Most authors will know what I mean when I say ‘I’m in the zone’. It’s not a physical place or even some website out there in cyberspace- it’s a state of mind.
Writing is time consuming, frustrating and bloody hard work most of the time. It can also destroy your self confidence, as you sit there trying your best and only trite comes out. You can write 2000 words and then maybe only one hundred of those words are fairly good. In fact if that happens, you’re lucky. I have often deleted a whole chapter after re reading what I wrote the day before and then discovered that it was all complete drivel. You can be halfway through a novel and read back, only to discover that the whole idea is without substance or any worth at all. It can make you feel truly miserable.
Then why do we do it? Because of ‘the zone’. When you do get there, it’s like hitting cruising speed, or the sweet spot of the tennis racket and the story unfolds right in front of you. You are, at that moment freewheeling and a true winner and it’s a wonderful feeling.
For me, when I hit the zone, it’s as if my computer screen becomes a magic mirror that I step through and I’m in the world of my story and inside the skin of my character- in fact I am the character and I know exactly how he or she feels at that moment. It happens without warning and you don’t realise it until you have written for a while and then you go- ‘hey, I’m in the zone’.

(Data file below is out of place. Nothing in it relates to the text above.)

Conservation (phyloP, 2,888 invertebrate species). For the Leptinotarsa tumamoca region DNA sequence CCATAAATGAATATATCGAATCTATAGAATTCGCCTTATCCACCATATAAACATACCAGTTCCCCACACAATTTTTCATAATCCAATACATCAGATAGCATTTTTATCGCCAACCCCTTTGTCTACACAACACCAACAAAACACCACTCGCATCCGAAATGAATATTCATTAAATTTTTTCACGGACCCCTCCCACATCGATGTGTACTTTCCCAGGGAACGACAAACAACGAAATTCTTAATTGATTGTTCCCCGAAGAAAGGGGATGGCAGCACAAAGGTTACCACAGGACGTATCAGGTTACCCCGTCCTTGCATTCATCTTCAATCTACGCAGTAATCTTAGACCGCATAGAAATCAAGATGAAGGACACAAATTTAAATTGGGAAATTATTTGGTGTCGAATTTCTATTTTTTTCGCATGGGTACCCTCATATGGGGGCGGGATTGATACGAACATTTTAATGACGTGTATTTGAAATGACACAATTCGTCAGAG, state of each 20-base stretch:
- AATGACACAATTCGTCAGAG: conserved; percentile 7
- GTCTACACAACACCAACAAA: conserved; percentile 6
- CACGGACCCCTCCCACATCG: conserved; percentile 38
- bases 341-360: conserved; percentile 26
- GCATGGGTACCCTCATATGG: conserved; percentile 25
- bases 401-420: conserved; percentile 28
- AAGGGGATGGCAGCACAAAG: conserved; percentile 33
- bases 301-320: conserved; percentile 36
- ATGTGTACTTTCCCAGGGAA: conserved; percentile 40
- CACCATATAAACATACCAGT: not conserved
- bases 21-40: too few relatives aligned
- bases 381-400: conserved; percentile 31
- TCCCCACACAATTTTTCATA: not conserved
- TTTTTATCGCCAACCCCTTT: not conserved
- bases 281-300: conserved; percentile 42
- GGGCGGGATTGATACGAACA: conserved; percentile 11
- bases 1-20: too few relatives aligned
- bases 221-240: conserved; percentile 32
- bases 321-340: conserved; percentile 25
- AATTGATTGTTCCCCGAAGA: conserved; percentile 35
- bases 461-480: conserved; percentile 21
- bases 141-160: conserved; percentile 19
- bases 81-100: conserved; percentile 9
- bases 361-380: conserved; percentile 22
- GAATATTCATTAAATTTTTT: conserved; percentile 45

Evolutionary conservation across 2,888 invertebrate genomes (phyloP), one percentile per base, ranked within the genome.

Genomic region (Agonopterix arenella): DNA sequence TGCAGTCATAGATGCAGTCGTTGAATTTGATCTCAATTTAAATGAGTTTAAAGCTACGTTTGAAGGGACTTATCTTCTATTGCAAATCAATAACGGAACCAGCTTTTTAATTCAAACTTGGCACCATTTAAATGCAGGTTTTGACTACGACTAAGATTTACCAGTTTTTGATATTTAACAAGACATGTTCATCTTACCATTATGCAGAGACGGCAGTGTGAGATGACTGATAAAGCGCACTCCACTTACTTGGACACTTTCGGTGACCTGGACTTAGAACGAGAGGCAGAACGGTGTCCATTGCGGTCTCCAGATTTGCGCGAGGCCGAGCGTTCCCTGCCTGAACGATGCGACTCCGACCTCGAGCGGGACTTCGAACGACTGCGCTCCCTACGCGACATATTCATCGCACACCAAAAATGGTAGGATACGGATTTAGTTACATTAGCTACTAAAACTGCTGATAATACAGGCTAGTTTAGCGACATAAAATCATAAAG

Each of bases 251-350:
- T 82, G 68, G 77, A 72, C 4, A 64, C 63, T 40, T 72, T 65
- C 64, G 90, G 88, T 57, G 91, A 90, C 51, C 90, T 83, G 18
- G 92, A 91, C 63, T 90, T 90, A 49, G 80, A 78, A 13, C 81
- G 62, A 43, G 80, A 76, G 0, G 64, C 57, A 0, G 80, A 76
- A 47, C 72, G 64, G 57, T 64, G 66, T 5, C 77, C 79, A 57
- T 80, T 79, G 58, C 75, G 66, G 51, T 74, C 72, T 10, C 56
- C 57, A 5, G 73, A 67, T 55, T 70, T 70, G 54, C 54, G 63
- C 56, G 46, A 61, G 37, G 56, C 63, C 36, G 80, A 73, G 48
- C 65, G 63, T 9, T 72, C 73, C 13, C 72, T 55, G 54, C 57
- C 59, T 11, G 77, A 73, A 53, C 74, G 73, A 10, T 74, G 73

It happened to me this morning. I am, at the moment writing the sequel to my historical novel, A Woman’s Place and the story takes place in New York in the 1930’s. I was having a hard time getting myself in the frame of mind of the heroine, Sonja, and I have been struggling with a certain chapter all week, getting quite sick of it. But I made myself read through the earlier chapters and then I started writing the current one. I thought, as this is the first draft, I’d just move the story forward, filling in the emotions and improving dialogue later, during draft 2. So I plodded along, describing a rather dreary November day when… Wheee! I was there! Suddenly, Sonja spoke to me and I could feel her pulling her cardigan tighter around her thin body, braving the cold weather. Then I was her, thinking her thoughts, feeling her emotions and smelling the air in her apartment (she had burnt the toast) on the Upper East Side of New York in 1937. I even made her change her shoes for her walk in Central Park, as my feet suddenly felt cold.
My ‘zone moment’ lasted for over an hour and I wrote like a mad woman, completing nearly 2000 words. Great words. Absolutely perfect words for that particular chapter. Then I had to stop for mundane things like breakfast, a shower and getting dressed. But the afterglow lasted nearly all day. It’s a kind of high that hits you at random. If you could bottle it and sell it, you’d make millions.
When will I get back into the zone? I have no idea. Could happen very soon or in a week’s time or a month. But I do know the only way back there, is to keep writing.
No, I’m not insane. I’m a writer.